The other major point of the DC Circuit’s opinion is that the analysis for whether an agency action is final is not dependent on determining whether the action is a legislative rule. Instead, courts should apply a two-prong test to determine finality: (1) the action must be a “consummation” of an agency’s decision making process; and, (2) “the action must be one by which rights or obligations have been determined, or from which legal consequences will flow.” For California Communities Against Toxics, and likely for most other questionable agency guidance, the key inquiry is whether the action in question gives rise to “direct and appreciable legal consequences.”

For the Wehrum memo, the court had no qualms about finding it to be a “consummation” of EPA’s decision making process, since the memo flatly compelled agency officials to interpret the Clean Air Act in a particular way. Instead, the issue came with the second factor; namely that there were no legal consequences flowing directly from the memo. If a point source operator wants to downgrade its operation’s status in the manner the Wehrum memo contemplates, the operator must nevertheless follow the Clean Air Act permitting process. The agency’s response to the permit application, regardless of whether the agency follows the Wehrum memo or not, is the final agency action, not the guidance itself. In other words, although the Wehrum memo may announce the agency’s position on downgrading major sources under particular circumstances, there is no agency action without some other triggering event. As the DC Circuit put it: the Wehrum memo is “all bark and no bite.”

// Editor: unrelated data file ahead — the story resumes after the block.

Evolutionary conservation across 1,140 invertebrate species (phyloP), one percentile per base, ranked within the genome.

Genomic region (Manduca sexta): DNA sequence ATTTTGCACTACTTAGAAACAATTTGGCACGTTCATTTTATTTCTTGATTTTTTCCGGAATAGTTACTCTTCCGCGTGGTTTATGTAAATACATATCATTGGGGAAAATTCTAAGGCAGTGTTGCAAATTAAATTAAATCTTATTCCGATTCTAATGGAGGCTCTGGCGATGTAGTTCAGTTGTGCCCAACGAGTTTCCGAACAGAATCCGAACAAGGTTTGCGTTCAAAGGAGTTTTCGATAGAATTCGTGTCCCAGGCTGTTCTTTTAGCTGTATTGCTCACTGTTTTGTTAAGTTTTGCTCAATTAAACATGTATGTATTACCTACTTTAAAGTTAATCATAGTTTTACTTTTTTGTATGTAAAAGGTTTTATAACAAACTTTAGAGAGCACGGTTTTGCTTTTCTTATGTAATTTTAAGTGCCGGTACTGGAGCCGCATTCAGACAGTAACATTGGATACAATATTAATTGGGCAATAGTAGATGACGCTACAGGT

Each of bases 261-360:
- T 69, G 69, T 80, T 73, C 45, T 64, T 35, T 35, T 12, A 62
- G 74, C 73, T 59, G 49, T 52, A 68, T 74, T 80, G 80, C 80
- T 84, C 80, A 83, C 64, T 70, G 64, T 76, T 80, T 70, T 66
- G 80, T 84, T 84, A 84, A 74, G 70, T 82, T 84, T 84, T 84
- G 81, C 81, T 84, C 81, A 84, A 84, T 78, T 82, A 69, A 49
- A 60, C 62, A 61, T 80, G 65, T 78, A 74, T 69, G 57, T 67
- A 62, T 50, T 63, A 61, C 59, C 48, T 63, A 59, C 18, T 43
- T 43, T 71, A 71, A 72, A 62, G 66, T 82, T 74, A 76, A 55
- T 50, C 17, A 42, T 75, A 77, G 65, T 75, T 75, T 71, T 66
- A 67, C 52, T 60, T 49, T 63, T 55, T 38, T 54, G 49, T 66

The dissenting opinion points out that the court’s holding is a discrepancy from its prior cases: “[the DC Circuit] has repeatedly held that judicial review is available… for guidance documents that bind EPA official on how long to make Title V permitting decisions.” In support, the dissent cites to Appalachian Power Co. v. EPA and National Environmental Development Association’s Clean Air Project v. EPA, both of which held that guidance documents issued by EPA and involving the Clean Air Act were judicially reviewable, final agency actions. The majority was unswayed, noting that, for Appalachian Power, the guidance at issue required state action in reviewing emission and monitoring standards. Similarly, in National Environmental, the guidance was used for an implemented Federal Implementation Plan.

The majority opinion concludes by noting that this case will not be the “Rosetta Stone” for determining whether agency guidance is reviewable by courts, and the opinion’s nuanced lines in the sand certainly back this pronouncement. With the DC Circuit finding that an agency’s policy positions, guidance memoranda, etc. are not judicially reviewable until agency action is taken consistent (or inconsistent) with those publications, the court has created a rule that is simple in theory, but complicated in practice. Industry stakeholders and the general public should be aware that, even though an agency has fully informed everyone how it will respond to a particular event, the agency’s stated position cannot be challenged until some other action occurs. In sum, California Communities Against Toxics is certain to further the continued use of guidance documents to inform how agencies will respond in given circumstances, without concern for immediate, legal repercussions.